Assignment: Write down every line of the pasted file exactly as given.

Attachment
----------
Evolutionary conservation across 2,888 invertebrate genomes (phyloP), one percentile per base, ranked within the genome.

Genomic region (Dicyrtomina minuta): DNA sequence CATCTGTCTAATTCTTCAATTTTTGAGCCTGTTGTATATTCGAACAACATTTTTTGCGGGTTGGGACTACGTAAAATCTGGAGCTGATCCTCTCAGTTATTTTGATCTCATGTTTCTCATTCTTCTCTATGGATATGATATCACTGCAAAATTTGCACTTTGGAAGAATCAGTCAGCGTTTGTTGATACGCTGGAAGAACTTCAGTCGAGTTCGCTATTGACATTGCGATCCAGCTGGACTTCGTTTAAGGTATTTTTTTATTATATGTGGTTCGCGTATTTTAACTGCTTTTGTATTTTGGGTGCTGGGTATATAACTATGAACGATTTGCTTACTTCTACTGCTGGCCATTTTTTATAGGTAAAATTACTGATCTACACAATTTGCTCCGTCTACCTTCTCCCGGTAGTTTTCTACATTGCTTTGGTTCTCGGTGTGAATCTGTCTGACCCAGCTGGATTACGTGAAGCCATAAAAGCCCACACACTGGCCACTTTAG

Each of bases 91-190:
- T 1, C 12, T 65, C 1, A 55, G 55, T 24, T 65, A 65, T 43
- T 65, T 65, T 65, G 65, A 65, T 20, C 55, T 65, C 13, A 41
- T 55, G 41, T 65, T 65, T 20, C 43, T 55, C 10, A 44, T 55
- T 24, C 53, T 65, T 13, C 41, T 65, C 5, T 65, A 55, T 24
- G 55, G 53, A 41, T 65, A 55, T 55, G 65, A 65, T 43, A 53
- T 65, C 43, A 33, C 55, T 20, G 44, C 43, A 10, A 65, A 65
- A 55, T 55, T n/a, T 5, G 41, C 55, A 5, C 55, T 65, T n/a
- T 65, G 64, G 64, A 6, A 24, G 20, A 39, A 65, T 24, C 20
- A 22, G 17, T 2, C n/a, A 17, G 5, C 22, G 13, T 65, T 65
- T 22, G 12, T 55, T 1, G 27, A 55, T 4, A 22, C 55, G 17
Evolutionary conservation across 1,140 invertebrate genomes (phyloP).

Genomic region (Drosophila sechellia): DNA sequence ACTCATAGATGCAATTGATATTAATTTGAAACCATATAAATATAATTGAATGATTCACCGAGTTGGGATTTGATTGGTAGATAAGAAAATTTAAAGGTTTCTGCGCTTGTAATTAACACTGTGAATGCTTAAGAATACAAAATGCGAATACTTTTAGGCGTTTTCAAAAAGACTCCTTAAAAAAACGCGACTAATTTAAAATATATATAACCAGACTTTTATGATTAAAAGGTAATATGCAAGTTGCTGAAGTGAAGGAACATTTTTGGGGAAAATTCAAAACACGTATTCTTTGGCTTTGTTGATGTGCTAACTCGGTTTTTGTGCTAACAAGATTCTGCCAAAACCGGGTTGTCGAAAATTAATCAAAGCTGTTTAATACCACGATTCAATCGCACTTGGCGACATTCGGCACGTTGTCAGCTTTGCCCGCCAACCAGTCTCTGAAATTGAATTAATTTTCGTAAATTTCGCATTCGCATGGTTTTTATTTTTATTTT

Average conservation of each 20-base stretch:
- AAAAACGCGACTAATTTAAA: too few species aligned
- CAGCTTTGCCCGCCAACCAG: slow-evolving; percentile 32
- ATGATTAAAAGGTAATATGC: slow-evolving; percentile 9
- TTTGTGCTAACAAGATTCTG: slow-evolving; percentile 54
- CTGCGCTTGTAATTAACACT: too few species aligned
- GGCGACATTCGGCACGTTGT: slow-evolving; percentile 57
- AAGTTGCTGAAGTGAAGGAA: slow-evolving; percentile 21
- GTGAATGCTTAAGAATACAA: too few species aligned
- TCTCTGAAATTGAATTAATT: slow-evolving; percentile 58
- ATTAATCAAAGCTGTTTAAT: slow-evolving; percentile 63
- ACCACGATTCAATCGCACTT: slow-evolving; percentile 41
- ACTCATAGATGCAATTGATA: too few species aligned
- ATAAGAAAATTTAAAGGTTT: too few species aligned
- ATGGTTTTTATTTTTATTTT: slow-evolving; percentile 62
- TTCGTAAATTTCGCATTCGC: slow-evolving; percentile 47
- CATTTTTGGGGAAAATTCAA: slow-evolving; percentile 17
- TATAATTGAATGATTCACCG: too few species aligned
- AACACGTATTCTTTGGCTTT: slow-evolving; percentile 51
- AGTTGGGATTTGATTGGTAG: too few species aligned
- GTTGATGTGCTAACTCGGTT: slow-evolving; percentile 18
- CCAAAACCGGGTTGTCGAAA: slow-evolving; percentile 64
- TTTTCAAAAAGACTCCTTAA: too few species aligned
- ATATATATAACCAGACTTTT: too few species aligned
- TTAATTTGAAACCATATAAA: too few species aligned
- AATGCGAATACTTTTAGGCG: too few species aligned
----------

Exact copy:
Evolutionary conservation across 2,888 invertebrate genomes (phyloP), one percentile per base, ranked within the genome.

Genomic region (Dicyrtomina minuta): DNA sequence CATCTGTCTAATTCTTCAATTTTTGAGCCTGTTGTATATTCGAACAACATTTTTTGCGGGTTGGGACTACGTAAAATCTGGAGCTGATCCTCTCAGTTATTTTGATCTCATGTTTCTCATTCTTCTCTATGGATATGATATCACTGCAAAATTTGCACTTTGGAAGAATCAGTCAGCGTTTGTTGATACGCTGGAAGAACTTCAGTCGAGTTCGCTATTGACATTGCGATCCAGCTGGACTTCGTTTAAGGTATTTTTTTATTATATGTGGTTCGCGTATTTTAACTGCTTTTGTATTTTGGGTGCTGGGTATATAACTATGAACGATTTGCTTACTTCTACTGCTGGCCATTTTTTATAGGTAAAATTACTGATCTACACAATTTGCTCCGTCTACCTTCTCCCGGTAGTTTTCTACATTGCTTTGGTTCTCGGTGTGAATCTGTCTGACCCAGCTGGATTACGTGAAGCCATAAAAGCCCACACACTGGCCACTTTAG

Each of bases 91-190:
- T 1, C 12, T 65, C 1, A 55, G 55, T 24, T 65, A 65, T 43
- T 65, T 65, T 65, G 65, A 65, T 20, C 55, T 65, C 13, A 41
- T 55, G 41, T 65, T 65, T 20, C 43, T 55, C 10, A 44, T 55
- T 24, C 53, T 65, T 13, C 41, T 65, C 5, T 65, A 55, T 24
- G 55, G 53, A 41, T 65, A 55, T 55, G 65, A 65, T 43, A 53
- T 65, C 43, A 33, C 55, T 20, G 44, C 43, A 10, A 65, A 65
- A 55, T 55, T n/a, T 5, G 41, C 55, A 5, C 55, T 65, T n/a
- T 65, G 64, G 64, A 6, A 24, G 20, A 39, A 65, T 24, C 20
- A 22, G 17, T 2, C n/a, A 17, G 5, C 22, G 13, T 65, T 65
- T 22, G 12, T 55, T 1, G 27, A 55, T 4, A 22, C 55, G 17
Evolutionary conservation across 1,140 invertebrate genomes (phyloP).

Genomic region (Drosophila sechellia): DNA sequence ACTCATAGATGCAATTGATATTAATTTGAAACCATATAAATATAATTGAATGATTCACCGAGTTGGGATTTGATTGGTAGATAAGAAAATTTAAAGGTTTCTGCGCTTGTAATTAACACTGTGAATGCTTAAGAATACAAAATGCGAATACTTTTAGGCGTTTTCAAAAAGACTCCTTAAAAAAACGCGACTAATTTAAAATATATATAACCAGACTTTTATGATTAAAAGGTAATATGCAAGTTGCTGAAGTGAAGGAACATTTTTGGGGAAAATTCAAAACACGTATTCTTTGGCTTTGTTGATGTGCTAACTCGGTTTTTGTGCTAACAAGATTCTGCCAAAACCGGGTTGTCGAAAATTAATCAAAGCTGTTTAATACCACGATTCAATCGCACTTGGCGACATTCGGCACGTTGTCAGCTTTGCCCGCCAACCAGTCTCTGAAATTGAATTAATTTTCGTAAATTTCGCATTCGCATGGTTTTTATTTTTATTTT

Average conservation of each 20-base stretch:
- AAAAACGCGACTAATTTAAA: too few species aligned
- CAGCTTTGCCCGCCAACCAG: slow-evolving; percentile 32
- ATGATTAAAAGGTAATATGC: slow-evolving; percentile 9
- TTTGTGCTAACAAGATTCTG: slow-evolving; percentile 54
- CTGCGCTTGTAATTAACACT: too few species aligned
- GGCGACATTCGGCACGTTGT: slow-evolving; percentile 57
- AAGTTGCTGAAGTGAAGGAA: slow-evolving; percentile 21
- GTGAATGCTTAAGAATACAA: too few species aligned
- TCTCTGAAATTGAATTAATT: slow-evolving; percentile 58
- ATTAATCAAAGCTGTTTAAT: slow-evolving; percentile 63
- ACCACGATTCAATCGCACTT: slow-evolving; percentile 41
- ACTCATAGATGCAATTGATA: too few species aligned
- ATAAGAAAATTTAAAGGTTT: too few species aligned
- ATGGTTTTTATTTTTATTTT: slow-evolving; percentile 62
- TTCGTAAATTTCGCATTCGC: slow-evolving; percentile 47
- CATTTTTGGGGAAAATTCAA: slow-evolving; percentile 17
- TATAATTGAATGATTCACCG: too few species aligned
- AACACGTATTCTTTGGCTTT: slow-evolving; percentile 51
- AGTTGGGATTTGATTGGTAG: too few species aligned
- GTTGATGTGCTAACTCGGTT: slow-evolving; percentile 18
- CCAAAACCGGGTTGTCGAAA: slow-evolving; percentile 64
- TTTTCAAAAAGACTCCTTAA: too few species aligned
- ATATATATAACCAGACTTTT: too few species aligned
- TTAATTTGAAACCATATAAA: too few species aligned
- AATGCGAATACTTTTAGGCG: too few species aligned